Muslims in New York
On February 14, 2002, Columbia University's Muslim Communities in New York City Project,
supported by the Ford Foundation, hosted a one-day in-service training for over one hundred New
York City high school teachers. This special program, (Re)embracing Diversity in New York
City Public Schools: Educational Outreach for Muslim Sensitivity, provided teachers with a
fully integrated mini-curriculum that addresses the problem of intolerance towards Arab-, South
Asian- and Muslim-Americans in the wake of the tragic events of 9/11.
The curriculum (Re)embracing Diversity combines a wealth of information about Islam
and Muslims with interactive classroom activities that foster the critical importance of
tolerance and respect for ethnic and religious diversity. For the convenience of teachers,
the curriculum is downloadable either in its entirety or as individual lesson plans depending
on students' needs or interests. Also, most lessons include one or more handouts, but these
must be downloaded separately from the instructor's guide.
For questions or further information about (Re)embracing Diversity or the Muslims in
New York City Project at Columbia University, please contact Lou Cristillo, Project
(212) 854-2703, fax: (212) 854-1413, or e-mail: firstname.lastname@example.org.
- Instructor’s Guide
- Module One
- Module Two
- Module Three
- Handouts and Video Resources
- End Notes
Religious and Cultural Missions
THE MIDDLE EAST INSTITUTE AT BELLAGIO
Dr. Reeva Simon, Assistant Director of the Middle East Institute, and Dr. Eleanor H.
Tejirian, Research Associate, were invited by the Rockefeller Foundation to hold an
international conference on "Altruism and Imperialism: Western Religious and Cultural
Missions in the Middle East," at the Foundation's conference center in Bellagio, Italy,
from August 28-September 1, 2000. The sixteen participants in the conference came from six
countries in the Middle East and Europe, as well as the United States. Most of the
participants submitted research papers, which were discussed at the conference and will
soon be posted on CIAO (Columbia International Affairs Online)
The conference center at Bellagio is housed in a sixteenth century villa that was given
to the Rockefeller Foundation in 1959 by Her Serene Highness, Ella, Principessa della
Torre e Tasso, the former Ella Walker, heiress to the Hiram Walker fortune. Located on
a hillside overlooking the village of Bellagio, the three arms of Lake Como, and the Alps, the
estate occupies a promontory extending into the lake and is crowned by the ruins of a medieval
fortress. Approximately twenty scholars in the sciences, the arts, and the social sciences are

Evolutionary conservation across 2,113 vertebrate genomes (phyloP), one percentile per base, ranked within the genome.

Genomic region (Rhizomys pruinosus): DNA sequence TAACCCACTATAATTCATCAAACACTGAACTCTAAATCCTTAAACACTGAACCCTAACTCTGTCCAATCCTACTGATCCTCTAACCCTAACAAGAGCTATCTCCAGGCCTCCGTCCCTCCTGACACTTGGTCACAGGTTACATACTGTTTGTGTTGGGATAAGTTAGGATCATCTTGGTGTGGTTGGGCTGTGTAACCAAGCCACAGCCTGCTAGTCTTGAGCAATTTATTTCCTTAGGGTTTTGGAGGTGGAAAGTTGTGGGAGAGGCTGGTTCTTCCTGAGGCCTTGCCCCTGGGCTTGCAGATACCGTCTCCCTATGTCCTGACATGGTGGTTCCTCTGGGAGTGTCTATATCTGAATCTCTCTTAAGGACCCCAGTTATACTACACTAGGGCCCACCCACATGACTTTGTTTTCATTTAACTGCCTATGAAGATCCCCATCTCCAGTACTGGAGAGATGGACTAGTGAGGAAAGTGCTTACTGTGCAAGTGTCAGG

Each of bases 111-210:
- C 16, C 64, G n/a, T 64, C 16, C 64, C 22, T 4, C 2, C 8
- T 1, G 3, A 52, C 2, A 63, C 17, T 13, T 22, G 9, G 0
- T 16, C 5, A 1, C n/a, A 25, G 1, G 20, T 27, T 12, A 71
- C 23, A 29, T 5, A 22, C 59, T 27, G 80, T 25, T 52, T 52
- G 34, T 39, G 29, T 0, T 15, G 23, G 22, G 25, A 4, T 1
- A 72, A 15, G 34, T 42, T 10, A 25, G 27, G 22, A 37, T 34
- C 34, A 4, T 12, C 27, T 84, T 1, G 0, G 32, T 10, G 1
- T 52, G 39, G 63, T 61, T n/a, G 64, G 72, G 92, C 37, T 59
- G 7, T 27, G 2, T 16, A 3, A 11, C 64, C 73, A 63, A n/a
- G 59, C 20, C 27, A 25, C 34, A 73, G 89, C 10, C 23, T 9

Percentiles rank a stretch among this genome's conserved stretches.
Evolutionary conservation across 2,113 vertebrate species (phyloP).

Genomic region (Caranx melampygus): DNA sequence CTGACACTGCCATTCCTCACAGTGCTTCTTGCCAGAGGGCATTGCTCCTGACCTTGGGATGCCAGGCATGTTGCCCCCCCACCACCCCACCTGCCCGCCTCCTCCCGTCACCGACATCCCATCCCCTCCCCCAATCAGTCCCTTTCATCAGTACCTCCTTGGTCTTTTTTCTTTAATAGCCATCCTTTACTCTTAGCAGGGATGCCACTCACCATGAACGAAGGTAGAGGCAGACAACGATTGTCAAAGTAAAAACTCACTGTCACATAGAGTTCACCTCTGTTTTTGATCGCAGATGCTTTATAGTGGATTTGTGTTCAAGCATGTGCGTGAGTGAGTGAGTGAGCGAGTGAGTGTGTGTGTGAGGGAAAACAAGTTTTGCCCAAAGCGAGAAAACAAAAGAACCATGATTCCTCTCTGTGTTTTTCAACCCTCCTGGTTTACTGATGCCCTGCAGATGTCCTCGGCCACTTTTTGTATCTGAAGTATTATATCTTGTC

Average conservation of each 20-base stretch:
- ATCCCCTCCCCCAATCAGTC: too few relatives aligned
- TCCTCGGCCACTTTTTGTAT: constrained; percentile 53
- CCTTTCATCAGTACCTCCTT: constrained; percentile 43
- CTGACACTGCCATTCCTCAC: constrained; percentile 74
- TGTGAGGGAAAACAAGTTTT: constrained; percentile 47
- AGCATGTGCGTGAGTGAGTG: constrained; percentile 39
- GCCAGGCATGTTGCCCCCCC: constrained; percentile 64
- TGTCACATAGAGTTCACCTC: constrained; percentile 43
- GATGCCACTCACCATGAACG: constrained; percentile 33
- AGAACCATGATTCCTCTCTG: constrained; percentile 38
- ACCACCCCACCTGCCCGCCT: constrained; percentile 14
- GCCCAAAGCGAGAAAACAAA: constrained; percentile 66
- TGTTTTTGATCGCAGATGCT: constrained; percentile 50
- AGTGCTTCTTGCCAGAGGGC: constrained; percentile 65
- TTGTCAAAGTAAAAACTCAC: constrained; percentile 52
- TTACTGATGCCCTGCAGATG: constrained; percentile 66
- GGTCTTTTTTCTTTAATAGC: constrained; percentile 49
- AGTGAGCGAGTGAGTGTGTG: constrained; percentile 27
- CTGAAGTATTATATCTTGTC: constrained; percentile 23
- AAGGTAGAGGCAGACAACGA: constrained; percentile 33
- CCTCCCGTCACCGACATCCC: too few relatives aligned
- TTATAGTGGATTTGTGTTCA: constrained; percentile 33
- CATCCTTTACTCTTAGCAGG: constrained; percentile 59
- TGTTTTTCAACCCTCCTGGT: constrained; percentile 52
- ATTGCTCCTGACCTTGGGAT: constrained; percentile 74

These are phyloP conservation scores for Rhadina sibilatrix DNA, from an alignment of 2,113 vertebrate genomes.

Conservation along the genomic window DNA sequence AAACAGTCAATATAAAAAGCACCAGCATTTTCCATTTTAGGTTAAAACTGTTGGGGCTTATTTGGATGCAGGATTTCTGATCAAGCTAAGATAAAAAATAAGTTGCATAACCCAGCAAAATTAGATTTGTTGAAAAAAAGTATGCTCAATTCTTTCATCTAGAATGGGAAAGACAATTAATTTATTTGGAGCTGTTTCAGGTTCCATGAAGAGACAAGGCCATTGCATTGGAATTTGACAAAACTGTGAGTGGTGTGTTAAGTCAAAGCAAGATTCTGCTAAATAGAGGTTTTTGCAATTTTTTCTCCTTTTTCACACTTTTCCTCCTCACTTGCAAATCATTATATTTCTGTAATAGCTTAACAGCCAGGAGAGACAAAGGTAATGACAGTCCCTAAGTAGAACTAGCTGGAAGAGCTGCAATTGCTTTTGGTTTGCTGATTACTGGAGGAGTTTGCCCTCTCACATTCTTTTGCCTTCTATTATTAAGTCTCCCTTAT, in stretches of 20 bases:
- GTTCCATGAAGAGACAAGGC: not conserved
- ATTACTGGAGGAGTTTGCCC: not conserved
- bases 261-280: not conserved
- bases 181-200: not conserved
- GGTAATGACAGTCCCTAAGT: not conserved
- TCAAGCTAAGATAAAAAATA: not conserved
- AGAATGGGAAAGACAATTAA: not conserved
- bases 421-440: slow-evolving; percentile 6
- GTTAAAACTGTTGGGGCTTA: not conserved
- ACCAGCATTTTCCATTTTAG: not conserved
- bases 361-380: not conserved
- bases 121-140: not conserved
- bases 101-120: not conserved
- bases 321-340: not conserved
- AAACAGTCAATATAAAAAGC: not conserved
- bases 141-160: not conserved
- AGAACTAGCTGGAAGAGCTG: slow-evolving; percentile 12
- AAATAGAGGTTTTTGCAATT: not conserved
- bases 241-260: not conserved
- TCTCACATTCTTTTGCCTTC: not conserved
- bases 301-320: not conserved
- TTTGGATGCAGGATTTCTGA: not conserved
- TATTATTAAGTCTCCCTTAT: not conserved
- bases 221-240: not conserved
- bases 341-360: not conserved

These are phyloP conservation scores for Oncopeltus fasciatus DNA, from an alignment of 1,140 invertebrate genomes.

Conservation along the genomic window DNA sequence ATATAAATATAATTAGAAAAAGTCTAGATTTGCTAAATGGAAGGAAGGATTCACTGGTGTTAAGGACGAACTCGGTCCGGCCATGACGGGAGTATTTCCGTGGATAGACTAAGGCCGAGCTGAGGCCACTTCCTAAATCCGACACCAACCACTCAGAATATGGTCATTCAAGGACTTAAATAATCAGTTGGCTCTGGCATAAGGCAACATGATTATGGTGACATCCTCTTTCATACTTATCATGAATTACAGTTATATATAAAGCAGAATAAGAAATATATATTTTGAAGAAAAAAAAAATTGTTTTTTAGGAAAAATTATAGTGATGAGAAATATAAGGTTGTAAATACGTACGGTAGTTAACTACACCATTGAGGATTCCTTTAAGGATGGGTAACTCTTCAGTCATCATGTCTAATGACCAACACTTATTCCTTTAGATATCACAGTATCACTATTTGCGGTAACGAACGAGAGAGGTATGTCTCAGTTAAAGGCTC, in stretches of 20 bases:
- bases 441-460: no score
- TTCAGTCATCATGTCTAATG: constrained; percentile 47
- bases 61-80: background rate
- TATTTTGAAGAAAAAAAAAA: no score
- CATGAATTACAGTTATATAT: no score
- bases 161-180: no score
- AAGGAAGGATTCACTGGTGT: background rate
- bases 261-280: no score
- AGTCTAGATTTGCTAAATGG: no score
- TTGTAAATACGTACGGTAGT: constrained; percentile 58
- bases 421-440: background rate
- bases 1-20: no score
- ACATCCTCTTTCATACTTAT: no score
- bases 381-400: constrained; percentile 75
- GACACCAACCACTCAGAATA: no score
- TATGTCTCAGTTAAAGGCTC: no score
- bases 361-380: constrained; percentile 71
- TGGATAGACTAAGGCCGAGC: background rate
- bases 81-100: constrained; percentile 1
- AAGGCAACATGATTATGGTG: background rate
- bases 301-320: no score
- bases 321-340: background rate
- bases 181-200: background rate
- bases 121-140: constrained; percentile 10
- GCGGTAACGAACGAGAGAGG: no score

invited to spend a month in residence at the center, and are joined by participants in week-long
conferences such as ours, described by the foundation as "small, non-routine conferences that
might be expected to arrive at important conclusions concerning the state of knowledge in a
given field and point out a path for future development."
The intention of the conference on "Altruism and Imperialism" was to bring together scholars
from several countries who have been using missionary sources in their research, or who have
been working specifically on topics dealing with missionaries. The term "missionary" was broadly
defined to include not only Protestant, Anglican, and Roman Catholic missionaries, but also the
French lay mission and the Alliance Israelite Universelle, both of which sought to spread French
culture rather than having a specifically religious agenda. Our goal was to examine the relevance
of mission sources for the broader study of political, social, and economic change in the Middle
East, and to retrieve the mission experience as part of the history of the region. Beyond that,
we sought to consider the role of the missions in setting an agenda for Western concern that
would be carried through by nongovernmental organizations in the present day.
During the conference Dr. Simon presented a paper entitled "The Case of the Curse," which
examined the activities of the London Society in Jerusalem and Baghdad in the mid-nineteenth
century, and Dr. Tejirian presented a paper entitled "Faith of our Fathers: Missionaries and
NGOs," which focused on the transition from Near East Relief, a quasi-missionary organization
providing relief primarily to Christians during and after World War I, to the Near East
Foundation, its successor organization, which is an NGO working not only in the Middle East
but also in sub-Saharan Africa today.
Professor Richard Bulliet also attended the conference, presenting a paper on the American
University of Beirut, which was based on the doctoral research of Alfred Howell.
Jean-Marc Oppenheim, administrative assistant at the Middle East Institute, served as
rapporteur for the conference.
A summary of the proceedings of the conference, as well as a list of participants and
the texts of several of the papers, will be available on CIAO [http://www.ciaonet.org/], and will be published as a volume in the Middle East Institute's Occasional Papers series.